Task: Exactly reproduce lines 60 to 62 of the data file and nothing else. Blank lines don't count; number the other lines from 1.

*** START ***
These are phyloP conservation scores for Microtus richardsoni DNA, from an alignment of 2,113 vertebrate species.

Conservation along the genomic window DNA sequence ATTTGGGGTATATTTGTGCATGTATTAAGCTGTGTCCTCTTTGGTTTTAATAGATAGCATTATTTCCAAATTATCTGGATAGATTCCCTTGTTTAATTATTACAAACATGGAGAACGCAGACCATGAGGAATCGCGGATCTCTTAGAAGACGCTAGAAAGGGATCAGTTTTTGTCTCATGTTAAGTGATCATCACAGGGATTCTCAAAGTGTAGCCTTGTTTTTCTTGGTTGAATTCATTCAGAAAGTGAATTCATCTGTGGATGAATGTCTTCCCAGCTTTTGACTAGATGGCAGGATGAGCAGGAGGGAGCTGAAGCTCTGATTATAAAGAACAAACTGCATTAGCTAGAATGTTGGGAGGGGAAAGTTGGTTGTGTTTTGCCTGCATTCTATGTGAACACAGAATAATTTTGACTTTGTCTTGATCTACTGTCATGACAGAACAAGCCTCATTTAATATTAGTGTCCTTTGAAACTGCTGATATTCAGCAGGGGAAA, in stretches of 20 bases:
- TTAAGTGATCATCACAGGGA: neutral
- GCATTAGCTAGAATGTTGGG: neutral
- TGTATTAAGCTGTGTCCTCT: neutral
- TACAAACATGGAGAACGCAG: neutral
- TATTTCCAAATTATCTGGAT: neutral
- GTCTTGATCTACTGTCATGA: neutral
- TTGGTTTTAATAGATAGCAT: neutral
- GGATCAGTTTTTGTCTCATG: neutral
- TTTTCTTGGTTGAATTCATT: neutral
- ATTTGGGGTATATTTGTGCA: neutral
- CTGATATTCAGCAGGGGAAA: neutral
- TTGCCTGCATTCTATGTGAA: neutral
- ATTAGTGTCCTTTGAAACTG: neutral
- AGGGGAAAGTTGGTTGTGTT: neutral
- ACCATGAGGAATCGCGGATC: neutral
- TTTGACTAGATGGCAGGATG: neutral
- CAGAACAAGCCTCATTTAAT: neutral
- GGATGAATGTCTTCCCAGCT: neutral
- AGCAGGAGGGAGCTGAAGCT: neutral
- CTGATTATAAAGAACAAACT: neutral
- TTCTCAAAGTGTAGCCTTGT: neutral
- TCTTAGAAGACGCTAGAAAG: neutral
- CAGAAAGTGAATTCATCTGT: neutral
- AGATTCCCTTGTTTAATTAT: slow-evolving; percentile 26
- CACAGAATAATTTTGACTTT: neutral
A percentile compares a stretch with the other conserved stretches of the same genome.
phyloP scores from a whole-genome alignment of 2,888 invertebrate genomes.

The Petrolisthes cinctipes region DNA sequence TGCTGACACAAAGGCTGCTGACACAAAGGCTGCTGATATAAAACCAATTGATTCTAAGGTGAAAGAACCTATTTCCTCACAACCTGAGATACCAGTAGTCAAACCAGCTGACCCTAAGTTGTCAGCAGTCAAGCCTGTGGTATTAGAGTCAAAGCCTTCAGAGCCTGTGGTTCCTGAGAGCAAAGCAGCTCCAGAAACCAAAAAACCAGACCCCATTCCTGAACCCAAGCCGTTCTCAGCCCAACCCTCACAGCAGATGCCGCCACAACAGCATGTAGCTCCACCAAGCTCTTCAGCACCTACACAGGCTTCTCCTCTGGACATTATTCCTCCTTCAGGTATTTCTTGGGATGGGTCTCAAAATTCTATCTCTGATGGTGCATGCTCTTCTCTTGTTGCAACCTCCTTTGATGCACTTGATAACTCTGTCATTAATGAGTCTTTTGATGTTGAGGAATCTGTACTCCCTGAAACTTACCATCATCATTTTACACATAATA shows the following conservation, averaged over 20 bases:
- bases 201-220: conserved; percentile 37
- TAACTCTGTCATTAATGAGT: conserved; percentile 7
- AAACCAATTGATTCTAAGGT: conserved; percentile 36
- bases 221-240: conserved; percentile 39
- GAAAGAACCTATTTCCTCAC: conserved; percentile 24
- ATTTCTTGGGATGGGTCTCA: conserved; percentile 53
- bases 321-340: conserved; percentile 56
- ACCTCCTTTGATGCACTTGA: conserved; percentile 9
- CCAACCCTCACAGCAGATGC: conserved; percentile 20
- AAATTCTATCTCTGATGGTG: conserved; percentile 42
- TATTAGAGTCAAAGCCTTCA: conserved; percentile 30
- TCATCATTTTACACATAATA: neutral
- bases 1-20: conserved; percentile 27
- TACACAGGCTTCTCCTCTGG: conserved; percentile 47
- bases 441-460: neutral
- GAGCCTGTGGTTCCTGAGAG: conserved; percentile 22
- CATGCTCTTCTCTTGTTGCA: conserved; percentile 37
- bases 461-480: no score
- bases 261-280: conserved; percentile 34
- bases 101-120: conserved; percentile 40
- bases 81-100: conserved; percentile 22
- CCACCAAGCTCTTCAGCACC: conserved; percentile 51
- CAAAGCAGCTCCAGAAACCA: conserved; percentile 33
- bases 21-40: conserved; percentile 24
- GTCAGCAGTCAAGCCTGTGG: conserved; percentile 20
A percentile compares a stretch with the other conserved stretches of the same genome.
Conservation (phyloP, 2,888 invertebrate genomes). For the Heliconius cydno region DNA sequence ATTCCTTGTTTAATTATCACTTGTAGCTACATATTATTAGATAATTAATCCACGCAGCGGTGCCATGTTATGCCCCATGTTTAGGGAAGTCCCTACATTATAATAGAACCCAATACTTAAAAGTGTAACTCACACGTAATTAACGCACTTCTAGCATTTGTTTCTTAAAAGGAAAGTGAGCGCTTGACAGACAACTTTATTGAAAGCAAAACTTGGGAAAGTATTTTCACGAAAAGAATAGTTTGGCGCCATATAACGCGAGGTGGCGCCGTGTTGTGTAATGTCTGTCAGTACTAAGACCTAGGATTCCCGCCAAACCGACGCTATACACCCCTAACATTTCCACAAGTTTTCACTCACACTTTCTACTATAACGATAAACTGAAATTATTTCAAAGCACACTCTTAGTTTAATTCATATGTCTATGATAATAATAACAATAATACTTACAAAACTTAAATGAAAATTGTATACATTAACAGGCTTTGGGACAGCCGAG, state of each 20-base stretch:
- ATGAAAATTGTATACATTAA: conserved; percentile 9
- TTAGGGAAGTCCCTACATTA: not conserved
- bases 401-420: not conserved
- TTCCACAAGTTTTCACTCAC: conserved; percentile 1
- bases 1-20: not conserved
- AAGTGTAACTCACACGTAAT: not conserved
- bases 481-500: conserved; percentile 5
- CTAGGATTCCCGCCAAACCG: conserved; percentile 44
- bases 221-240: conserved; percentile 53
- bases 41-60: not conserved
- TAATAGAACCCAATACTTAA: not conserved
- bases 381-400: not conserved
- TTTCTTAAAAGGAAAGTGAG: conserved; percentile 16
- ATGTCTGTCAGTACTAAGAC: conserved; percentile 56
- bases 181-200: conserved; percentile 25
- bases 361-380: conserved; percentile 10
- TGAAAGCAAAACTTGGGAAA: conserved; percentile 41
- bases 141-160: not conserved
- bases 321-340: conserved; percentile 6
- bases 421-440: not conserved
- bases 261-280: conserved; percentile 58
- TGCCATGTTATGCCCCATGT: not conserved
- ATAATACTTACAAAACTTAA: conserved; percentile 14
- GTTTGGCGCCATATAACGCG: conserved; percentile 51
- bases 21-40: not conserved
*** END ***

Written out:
- bases 401-420: not conserved
- TTCCACAAGTTTTCACTCAC: conserved; percentile 1
- bases 1-20: not conserved